FeaturesThe Neighborhood


By guruscotty May 10, 2022 May 13th, 2022 No Comments


Above: The crowd and the conversations are lively. Below: Octopus carpaccio is a light way to start a meal. Photos by Meda Kessler

Stella Ristorante Italiano: It’s a dinner party

A “coming soon” sign went up in the summer of 2021, prompting lots of chatter on social media by members of local foodie groups. In April 2022, Stella opened its doors to enthusiastic crowds. We went on a Tuesday in May. Reservations are highly recommended for the intimate space (the former home to Five Guys burgers), especially for large parties, and even seats at the bar fill up quickly. Italy native and owner Paola Pedrignani sweeps in a bit after 5 p.m., a commanding figure with her boho glam looks and long, flowing locks. A veteran restaurateur from New York City, she immediately greets newcomers and those who already have become regulars. With minimal staff in place, Pedrignani pitches in with service, too. Tables are close to each other, so the seating feels very European; if you don’t know the couple dining next to you when they sit down, you will before they leave. Don’t go looking for a quiet, intimate experience — expect a party instead. There’s a lot of chatter, singing, the occasional banging of pots and pans, and music. But it all seems to work, and the people-watching is excellent. Our waiter was attentive even as he juggled several tables, and he smiled at our lengthy order. We started with the octopus carpaccio, delicate slices simply dressed in EVOO and topped with arugula, pink peppercorns and shaved Parmigiano, and ended with a bowl of gelato that could have fed three people. For the main course, our veal Milanese was a bit on the dry side, but the platters of housemade pasta were worth every carb and calorie. Servings are generous; we recommend spaghetti with shrimp in a creamy lemon sauce and the penne vodka with bits of Italian bacon. Pizzas range from a classic Margherita to those on a “gourmet” menu, which includes pies with shaved truffles. The wine list is almost all Italian with several options by the glass.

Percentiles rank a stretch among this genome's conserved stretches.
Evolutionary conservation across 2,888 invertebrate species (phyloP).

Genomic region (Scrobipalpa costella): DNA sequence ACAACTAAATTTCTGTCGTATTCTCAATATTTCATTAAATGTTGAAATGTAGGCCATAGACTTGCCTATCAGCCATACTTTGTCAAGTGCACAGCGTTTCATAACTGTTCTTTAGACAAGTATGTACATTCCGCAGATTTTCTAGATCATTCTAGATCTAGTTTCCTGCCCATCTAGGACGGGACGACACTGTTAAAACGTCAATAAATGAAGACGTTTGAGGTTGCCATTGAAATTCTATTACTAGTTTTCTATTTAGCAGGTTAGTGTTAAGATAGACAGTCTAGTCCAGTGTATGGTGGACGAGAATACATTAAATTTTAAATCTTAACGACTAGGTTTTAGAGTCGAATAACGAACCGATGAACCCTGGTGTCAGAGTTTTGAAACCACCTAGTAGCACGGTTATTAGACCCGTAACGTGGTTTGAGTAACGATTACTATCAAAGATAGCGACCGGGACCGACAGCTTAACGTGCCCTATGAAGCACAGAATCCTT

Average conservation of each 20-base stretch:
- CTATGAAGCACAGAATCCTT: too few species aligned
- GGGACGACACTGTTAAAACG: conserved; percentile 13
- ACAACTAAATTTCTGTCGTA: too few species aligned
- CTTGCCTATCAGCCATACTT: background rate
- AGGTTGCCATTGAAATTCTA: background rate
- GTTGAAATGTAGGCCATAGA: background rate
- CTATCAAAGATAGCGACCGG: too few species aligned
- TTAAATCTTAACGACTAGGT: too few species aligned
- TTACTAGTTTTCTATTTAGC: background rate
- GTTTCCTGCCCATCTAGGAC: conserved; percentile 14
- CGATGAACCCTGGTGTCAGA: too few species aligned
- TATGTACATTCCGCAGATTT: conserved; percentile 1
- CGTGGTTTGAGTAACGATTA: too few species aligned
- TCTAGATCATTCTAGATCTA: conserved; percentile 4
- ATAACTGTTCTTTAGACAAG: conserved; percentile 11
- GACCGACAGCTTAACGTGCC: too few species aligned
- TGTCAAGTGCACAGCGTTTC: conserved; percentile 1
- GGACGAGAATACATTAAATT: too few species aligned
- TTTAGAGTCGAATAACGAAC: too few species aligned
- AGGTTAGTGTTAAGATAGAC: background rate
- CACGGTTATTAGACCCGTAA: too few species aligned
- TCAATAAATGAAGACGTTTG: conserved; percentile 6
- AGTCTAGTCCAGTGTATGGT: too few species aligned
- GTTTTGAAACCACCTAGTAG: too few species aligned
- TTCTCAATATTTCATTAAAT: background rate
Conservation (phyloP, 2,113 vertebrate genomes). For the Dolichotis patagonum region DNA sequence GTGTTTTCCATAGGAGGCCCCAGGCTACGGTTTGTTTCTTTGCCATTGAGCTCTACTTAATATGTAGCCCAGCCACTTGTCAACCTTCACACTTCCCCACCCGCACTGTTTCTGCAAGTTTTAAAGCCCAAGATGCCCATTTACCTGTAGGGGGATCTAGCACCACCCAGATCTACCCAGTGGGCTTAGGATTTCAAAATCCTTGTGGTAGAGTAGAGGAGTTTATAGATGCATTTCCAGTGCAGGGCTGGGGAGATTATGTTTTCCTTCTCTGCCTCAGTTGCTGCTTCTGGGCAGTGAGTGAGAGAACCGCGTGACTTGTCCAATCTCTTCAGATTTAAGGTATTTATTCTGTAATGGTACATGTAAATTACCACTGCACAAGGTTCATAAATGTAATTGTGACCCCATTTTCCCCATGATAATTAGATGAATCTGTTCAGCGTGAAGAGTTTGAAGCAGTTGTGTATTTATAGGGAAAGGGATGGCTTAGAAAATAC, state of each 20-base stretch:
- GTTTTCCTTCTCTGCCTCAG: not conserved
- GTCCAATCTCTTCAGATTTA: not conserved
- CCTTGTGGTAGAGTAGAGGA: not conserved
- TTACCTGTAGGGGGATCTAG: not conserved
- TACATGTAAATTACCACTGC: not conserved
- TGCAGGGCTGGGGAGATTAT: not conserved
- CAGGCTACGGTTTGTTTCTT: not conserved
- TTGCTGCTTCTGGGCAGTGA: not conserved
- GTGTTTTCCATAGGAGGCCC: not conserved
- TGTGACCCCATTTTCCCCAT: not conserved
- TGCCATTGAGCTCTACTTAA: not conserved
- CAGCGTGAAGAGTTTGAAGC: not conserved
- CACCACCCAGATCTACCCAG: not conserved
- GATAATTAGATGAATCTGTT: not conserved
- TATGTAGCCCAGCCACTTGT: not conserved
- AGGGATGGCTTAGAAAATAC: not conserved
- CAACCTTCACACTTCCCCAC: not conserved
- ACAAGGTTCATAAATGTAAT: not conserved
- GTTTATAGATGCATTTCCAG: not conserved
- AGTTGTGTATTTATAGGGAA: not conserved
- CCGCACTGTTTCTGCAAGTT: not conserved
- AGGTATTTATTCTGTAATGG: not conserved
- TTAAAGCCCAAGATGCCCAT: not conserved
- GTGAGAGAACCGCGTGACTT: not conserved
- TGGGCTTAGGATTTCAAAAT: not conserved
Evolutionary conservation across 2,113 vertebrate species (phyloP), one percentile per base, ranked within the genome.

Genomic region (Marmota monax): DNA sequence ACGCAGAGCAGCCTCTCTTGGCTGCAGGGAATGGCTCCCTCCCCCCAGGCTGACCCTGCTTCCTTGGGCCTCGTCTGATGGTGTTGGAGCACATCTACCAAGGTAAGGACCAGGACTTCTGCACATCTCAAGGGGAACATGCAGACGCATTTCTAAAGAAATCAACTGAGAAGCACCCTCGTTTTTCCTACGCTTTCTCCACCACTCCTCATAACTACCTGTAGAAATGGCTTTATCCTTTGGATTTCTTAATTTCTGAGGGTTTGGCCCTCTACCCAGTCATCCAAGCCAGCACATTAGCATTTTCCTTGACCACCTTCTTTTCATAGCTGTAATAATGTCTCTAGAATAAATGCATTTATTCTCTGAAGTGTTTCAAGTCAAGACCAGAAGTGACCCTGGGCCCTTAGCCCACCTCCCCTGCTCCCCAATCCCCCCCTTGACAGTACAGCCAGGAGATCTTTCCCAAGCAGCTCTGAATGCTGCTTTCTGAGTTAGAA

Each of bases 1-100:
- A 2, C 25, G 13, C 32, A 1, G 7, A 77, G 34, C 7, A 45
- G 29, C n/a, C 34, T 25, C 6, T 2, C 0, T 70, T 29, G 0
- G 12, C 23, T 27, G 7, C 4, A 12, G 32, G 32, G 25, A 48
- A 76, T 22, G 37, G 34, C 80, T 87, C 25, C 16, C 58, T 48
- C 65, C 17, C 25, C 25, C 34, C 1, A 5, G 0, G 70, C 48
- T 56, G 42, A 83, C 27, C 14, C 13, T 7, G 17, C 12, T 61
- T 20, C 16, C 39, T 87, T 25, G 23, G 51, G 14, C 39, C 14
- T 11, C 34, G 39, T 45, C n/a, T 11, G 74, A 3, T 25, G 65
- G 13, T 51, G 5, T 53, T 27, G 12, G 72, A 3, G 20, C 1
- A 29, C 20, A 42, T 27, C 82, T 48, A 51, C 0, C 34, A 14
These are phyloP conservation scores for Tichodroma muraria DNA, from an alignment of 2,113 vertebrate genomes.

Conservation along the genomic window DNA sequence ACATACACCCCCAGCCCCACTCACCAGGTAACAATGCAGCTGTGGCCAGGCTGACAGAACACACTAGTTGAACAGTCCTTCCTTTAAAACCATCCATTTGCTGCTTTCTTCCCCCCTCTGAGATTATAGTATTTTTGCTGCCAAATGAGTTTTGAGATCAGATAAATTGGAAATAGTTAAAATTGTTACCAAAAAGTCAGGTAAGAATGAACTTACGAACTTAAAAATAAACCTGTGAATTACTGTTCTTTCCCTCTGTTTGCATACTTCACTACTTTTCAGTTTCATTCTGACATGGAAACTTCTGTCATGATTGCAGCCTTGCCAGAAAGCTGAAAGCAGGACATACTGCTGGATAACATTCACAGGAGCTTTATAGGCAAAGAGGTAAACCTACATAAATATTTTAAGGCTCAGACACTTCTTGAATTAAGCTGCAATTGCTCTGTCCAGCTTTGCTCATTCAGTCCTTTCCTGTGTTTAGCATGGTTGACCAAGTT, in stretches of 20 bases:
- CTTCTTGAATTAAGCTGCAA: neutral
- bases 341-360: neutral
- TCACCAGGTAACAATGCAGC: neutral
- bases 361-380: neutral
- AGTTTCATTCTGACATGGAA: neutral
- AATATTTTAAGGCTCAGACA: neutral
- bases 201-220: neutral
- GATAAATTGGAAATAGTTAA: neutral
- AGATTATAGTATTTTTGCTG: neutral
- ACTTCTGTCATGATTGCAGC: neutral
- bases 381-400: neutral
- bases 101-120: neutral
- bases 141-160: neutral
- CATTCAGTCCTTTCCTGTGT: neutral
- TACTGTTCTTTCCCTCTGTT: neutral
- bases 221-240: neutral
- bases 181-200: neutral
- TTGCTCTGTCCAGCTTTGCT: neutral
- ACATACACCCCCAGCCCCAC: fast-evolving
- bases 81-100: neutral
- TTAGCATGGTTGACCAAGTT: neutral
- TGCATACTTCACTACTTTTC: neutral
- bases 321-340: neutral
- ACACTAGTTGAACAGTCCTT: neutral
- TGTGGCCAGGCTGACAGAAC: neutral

Southlake Town Square, 242 State St., 817-912-1588, stellarestaurant.co

More coffee, please

Pax & Beneficia has added a Grapevine location, with a bright and airy shop that includes a coffee roasting room visible to guests. The name translates to “peace and blessings” in Latin, and the Grapevine location feels calm and tranquil. The design is a blend of Scandinavian modern with Middle Eastern touches. Co-founders Mouyyad Abdulhadi and Mamdouh Khayat found the inspiration to create Pax & Beneficia while visiting coffee shops in Norway during a hiking vacation. (There are P&B locations in Las Colinas and Fort Worth, too.) The Grapevine staff is welcoming and friendly; we mistakenly left our wallet at home and were not charged for our coffee or pastry on our first visit. They have a full coffee menu, from cold brews to espresso drinks, and make all their syrups. We like to indulge in the Turkish coffee — the beans are ground with a touch of cardamom — and its traditional presentation service.

3550 Grapevine Mills Blvd. N., paxandbeneficia.com

The space is warm and inviting, and the coffee is strong at Pax & Beneficia. Photo by Meda Kessler

Above: Dover Piccata is deboned at your table. Below: Carbone elevates carrot cake. Photos courtesy of Carbone

Carbone and Carbone Vino: Double your pleasure

It’s been awhile since a buzzy, indoor-outdoor restaurant with a New York City pedigree opened in the Dallas Design District, and now there are two. The bright, airy Carbone Vino bookends the casual side of a covered patio that it shares with its more formal sibling, Carbone. Vino is full of simple pleasures such as deck-fired pizzas and fancy Italian wines served as 6-ounce quartinos rather than typical 5-ounce by-the-glass pours. The sophisticated Carbone resides on the opposite side of a leafy privacy wall dividing the patio. Carbone’s menu focuses on high-brow, East Coast Italian food. We adore the bone-in veal Parm and the housemade fresh pastas, especially the spicy rigatoni vodka, another Carbone specialty. You’ll need reservations for Carbone (not Vino), but don’t reach for the phone; neither restaurant has one, which means you reserve through the website or an insider who knows a guy. What’s more New York than that? Open Tuesday through Sunday for dinner only.

1617 Hi Line Drive, Dallas, carbonedallas.com